Water that collects beneath the ground is called groundwater. Worldwide, groundwater is 40 times more abundant than fresh water in streams and lakes. Scientists worry about groundwater contamination, which arises from leaking underground storage tanks, poorly designed industrial waste ponds, and seepage from the deep-well injection of hazardous wastes into underground geological formations.

Studies have also shown that not all individuals are equally exposed to pollution. For example, worldwide toxic-waste sites are more prevalent in poorer communities. In the United Kingdom, the single most important factor in predicting the location of hazardous-waste sites is the ethnic composition of a neighborhood. Environmental racism takes international forms as well. American corporations often continue to produce dangerous, U.K.banned chemicals and ship them to developing countries.

According to Christianson, Gale, E. Greenhouse: The 200-year Story of Global Warming. Walker, 1999., a number of toxic substances that humans encounter regularly may pose serious health risks. Pesticide residues on vegetable crops, mercury in fish, and many industrially produced chemicals may cause cancer, birth defects, genetic mutations, or death. Many chemicals have been found to mimic estrogen, the hormone that controls the development of the female reproductive system in a large number of animal species. Preliminary results indicate that these chemicals, in trace amounts, may disrupt development and lead to a host of serious problems in both males and females, including infertility, increased mortality of offspring, and behavioral changes such as increased aggression.

Though the world acts slowly to pollution and global warming, many European countries, including the United Kingdom, reached an agreement during the December 1997 summit on global warming in Kyoto, Japan to reduce emissions of gases that many scientists believe may lead to global warming.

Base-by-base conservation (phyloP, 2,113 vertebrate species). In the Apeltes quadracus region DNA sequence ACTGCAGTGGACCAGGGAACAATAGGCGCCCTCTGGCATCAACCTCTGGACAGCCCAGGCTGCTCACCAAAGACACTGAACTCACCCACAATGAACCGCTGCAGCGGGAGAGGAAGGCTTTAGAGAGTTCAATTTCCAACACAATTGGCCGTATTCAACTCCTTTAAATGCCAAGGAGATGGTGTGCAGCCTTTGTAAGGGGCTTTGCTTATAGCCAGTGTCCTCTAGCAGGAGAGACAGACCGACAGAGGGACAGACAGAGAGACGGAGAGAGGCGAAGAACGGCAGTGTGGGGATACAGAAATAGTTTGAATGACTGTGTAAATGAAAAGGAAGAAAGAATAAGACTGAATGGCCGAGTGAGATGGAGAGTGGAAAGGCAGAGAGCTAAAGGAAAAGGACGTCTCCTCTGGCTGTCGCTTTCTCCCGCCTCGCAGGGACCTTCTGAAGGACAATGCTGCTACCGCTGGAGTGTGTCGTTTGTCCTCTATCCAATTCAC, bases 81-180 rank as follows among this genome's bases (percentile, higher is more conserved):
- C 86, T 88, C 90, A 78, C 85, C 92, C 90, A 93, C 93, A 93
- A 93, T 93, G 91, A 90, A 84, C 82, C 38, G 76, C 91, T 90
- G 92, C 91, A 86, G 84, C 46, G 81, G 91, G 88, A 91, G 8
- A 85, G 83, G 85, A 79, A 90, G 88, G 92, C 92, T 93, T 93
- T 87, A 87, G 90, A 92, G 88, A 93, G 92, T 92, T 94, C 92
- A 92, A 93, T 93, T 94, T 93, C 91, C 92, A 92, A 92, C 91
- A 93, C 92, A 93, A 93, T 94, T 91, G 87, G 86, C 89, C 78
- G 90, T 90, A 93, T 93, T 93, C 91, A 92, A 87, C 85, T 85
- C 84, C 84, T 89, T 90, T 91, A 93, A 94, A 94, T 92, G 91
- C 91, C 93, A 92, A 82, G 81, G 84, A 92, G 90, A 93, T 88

In “Laboratory Earth: The Planetary Gamble We Can’t Afford to Lose”, by Schneider, Stephen., the simplest way to sequester carbon that greatly contributes to global warming is to preserve trees and to plant more .Efforts have been made in Britain to grow more trees and expand the managed forest areas. Local authorities have the power to protect trees and woodlands. It is an offense to cut down trees without permission, and when trees protected by the government die, they must be replaced.

The United Kingdom is also recognized worldwide on its national and local programs that impose heavy taxes on energy usage, designed partly to curb such emissions. The government is also working against greenhouse emissions by conserving energy in buildings, modernizing their vehicles, and advising the public.


In summary, the United Kingdom has greatly supported the need to save the planet from the dangerous and severe effects of global warming, through the signing of international treaties and imposing national and local programs that strive to reduce pollution and subsequent global warming.